The Lost Works of Ty Unglebower

Only in the last ten years or so have I put specific, sustained effort into writing fiction. I’d kick around an idea here and there before that, but for the most part, starting in high school, I was all about non-fiction such as articles, essays and editorials. I was, and am, quite adept at such writing.

However as a kid, though I was never as obsessed with writing fiction as many authors claim they were in their formative years, I did produce fiction more frequently than I did in my early adulthood. Most of it was the result of school assignments, and most of it is now lost. Some of my writings from those days still stick out in my mind, however.

I don’t remember the first story I ever wrote, but the earliest story of which I have any memory I wrote in second grade. It involved a goblin being defeated in some fashion. I don’t have the physical pages anymore, so I don’t recall most of it.I don’t remember most of it, but i do remember the last sentence. Because the goblin had been defeated, instead of writing “The End” at the story’s conclusion, I wrote “The (goblins) End.” Note that I had no concept of an apostrophe, but somehow had a sense of what parenthesis were about. Don’t ask me how, I don’t really know.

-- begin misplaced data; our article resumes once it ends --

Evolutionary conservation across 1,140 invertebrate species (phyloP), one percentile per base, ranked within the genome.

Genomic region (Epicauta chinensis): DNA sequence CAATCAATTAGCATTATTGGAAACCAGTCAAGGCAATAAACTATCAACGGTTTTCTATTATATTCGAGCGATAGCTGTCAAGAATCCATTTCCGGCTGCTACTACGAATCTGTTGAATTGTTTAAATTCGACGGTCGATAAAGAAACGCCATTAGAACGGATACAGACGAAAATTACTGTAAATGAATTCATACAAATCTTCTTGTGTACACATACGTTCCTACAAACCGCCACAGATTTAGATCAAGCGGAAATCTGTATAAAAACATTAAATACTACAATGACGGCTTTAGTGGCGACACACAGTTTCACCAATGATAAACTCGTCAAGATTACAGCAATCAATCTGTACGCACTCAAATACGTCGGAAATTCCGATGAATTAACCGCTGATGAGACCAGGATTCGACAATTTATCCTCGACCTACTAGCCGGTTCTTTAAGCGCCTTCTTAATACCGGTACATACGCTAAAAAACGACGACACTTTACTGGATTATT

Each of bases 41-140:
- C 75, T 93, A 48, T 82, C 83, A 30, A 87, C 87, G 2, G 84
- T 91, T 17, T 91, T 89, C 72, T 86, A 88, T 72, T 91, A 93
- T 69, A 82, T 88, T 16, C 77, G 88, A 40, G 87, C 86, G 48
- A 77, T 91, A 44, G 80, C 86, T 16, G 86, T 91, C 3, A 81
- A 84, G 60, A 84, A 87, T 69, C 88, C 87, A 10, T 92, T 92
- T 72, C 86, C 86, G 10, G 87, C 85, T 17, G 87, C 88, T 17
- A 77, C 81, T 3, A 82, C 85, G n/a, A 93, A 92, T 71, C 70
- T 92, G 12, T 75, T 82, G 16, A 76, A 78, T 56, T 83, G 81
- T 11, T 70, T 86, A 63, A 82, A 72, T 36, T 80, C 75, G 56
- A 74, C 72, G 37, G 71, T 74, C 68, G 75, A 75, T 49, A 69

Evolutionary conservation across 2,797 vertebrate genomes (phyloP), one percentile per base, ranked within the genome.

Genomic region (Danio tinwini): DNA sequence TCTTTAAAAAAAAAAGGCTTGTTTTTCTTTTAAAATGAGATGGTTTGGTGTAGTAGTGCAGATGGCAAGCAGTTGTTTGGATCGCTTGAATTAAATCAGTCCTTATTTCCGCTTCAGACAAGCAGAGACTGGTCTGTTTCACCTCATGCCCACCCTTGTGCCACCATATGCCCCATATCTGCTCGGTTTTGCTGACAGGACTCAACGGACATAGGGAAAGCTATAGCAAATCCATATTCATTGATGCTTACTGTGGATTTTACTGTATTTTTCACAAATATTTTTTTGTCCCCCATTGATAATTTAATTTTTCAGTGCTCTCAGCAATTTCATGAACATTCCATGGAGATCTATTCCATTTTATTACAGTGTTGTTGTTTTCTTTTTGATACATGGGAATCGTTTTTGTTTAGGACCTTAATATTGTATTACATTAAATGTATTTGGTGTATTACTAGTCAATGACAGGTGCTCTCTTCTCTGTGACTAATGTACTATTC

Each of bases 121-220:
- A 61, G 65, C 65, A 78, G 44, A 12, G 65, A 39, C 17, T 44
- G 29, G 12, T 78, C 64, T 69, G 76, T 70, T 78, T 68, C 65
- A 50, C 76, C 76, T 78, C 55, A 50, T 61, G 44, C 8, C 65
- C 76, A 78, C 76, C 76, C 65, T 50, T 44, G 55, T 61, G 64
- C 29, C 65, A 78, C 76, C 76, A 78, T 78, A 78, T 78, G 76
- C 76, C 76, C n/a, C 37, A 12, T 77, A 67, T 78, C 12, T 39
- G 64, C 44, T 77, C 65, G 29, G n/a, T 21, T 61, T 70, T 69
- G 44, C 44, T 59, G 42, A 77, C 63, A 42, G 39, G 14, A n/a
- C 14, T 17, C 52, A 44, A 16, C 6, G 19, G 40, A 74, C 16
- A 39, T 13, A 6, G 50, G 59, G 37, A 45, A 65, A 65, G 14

There were more stories, but the next one I jump to I wrote the following year. I had a horrible, nasty teacher in third grade. One of the first indications of her wretchedness was when she made fun of said story I wrote for the assignment in front of the other kids, some of whom of course laughed.

We’d be given this assignment: “What if you were a detective right now? Write about why you’d be the best.”

I wrote of me having plenty of water guns, a bike on which I could chase other kids trying to run away, and a basement apartment I could use for a secret office.

“Come on, you really think it would be enough to just have a water gun?” the old crone asked me in class once I’d read the story out loud, her already pinched face scrunched even further in condescension.